• Just think of all the time you have now saved yourself. All you need to do from now on when one of them call is request their email address so that you can get back to them. Then forward them the link to this post. They will get the hint and hopefully never call you again. 🙂

        • Frank

          There is a certain breed of humans (I use the word in its broadest sense) that don’t get any hints at all. These breed of humans tend to end up in certain types of jobs.

          For whatever reason they feel entitled and consider you a tool only. They are full of themselves. In the old days I blamed upbringing, education and the TV. In recent years I have started to blame drugs.

          • Qno

            Here is one I read the other day:

            “In the 60’s people took LSD to make the world look weird, now they take Prozac to make the world look normal. “

      • CJ

        I agree, it ludicrous to fill out all this info to get a simple datasheet. Instead of not using the web site, I just fill in fake info like for an email address thisisbullshit at aol dot com, or something really heated in the address line. It does work, one of our part suppliers web site you had to fill out info every time you wanted to see a datasheet. So our engineering department (yes we did have a meeting about it, lol) of 50 people filled in fake info for a month. This only work because as soon as they got the info you were redirected to the datasheet page. They finally stopped collecting info, I would’ve loved to see the face of the person that was in charge of getting the contact info that month. My point is if every one put in fake info or a junk email account that you can access then it would waste the suppliers time and they would stop doing it.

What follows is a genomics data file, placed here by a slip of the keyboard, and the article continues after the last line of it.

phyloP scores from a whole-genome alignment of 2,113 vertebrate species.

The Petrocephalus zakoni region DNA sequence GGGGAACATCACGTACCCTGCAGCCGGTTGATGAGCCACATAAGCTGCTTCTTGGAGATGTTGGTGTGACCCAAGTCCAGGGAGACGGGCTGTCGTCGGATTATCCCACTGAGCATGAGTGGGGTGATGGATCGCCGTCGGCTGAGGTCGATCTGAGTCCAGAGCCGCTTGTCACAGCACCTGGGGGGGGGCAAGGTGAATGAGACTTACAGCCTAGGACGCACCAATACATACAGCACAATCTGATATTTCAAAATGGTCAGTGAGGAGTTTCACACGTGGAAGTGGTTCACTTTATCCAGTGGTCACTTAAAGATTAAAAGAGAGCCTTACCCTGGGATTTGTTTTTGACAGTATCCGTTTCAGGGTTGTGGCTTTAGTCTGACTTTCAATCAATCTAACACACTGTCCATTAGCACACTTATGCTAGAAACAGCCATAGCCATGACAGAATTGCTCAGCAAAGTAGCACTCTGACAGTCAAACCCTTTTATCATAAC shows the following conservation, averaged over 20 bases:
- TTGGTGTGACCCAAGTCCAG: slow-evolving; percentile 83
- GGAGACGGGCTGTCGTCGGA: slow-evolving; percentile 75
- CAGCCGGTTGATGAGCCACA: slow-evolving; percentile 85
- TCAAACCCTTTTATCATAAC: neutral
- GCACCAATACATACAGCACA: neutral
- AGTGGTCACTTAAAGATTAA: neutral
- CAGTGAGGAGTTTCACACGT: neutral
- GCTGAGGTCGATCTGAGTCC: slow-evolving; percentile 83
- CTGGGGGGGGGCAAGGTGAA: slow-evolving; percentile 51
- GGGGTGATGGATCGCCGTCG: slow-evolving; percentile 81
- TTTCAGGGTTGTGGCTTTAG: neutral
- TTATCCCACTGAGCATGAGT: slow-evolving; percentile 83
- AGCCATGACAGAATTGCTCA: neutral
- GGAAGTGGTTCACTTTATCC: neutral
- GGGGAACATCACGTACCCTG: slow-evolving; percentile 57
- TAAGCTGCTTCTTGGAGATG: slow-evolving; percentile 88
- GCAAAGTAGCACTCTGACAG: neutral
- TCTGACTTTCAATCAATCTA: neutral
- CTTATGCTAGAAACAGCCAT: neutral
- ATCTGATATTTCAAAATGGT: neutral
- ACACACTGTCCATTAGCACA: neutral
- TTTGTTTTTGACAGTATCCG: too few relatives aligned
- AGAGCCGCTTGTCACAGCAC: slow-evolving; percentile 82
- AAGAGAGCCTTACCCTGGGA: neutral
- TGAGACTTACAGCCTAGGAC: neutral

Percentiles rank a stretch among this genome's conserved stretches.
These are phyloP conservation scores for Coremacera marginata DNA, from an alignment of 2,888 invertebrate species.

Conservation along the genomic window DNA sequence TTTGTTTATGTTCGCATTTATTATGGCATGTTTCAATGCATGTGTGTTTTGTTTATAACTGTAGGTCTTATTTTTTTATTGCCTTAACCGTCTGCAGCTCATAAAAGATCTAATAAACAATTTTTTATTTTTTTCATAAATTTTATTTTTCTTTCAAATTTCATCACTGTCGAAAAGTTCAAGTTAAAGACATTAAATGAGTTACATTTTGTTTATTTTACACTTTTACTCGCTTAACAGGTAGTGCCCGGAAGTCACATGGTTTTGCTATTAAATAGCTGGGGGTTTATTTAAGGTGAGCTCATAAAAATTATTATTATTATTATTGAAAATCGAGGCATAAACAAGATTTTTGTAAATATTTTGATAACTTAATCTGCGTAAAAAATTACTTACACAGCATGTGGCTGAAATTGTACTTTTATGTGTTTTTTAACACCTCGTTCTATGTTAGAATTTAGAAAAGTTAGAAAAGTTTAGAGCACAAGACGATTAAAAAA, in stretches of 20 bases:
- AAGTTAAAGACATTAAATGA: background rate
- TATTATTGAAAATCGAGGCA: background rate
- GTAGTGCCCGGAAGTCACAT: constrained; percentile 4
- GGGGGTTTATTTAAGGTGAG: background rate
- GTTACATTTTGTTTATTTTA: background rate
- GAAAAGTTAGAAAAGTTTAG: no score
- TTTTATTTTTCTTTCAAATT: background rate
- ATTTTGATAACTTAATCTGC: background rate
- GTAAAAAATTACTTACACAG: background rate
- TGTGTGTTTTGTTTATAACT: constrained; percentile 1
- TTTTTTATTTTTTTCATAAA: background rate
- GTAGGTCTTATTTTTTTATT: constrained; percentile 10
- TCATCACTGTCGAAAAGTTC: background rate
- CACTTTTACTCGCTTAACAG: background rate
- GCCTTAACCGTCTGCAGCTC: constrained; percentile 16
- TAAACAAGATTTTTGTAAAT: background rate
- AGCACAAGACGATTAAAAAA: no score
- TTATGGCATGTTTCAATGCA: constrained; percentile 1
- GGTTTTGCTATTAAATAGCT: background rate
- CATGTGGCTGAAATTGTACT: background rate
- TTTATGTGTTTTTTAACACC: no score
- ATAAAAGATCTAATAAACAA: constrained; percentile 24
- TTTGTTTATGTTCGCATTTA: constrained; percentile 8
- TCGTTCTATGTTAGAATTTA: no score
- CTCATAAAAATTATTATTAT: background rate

Another thing that ticks me off, is when you do need info on a product and you fill out you company name and on the side of the text box field it’s says no acronyms. Well I filled out the acronym for our company and I get a call the next day, this sales guy give me an attitude about fill in the whole name of our company. I replied you only gave us 25 spaces to fill in our company name, our company name has 47 letters in it, dead silence. Last time I used them.

      • Sean

        My take… Might have been different if I knew how to crack the code…

        Two instances of dealing with consultants have taught me: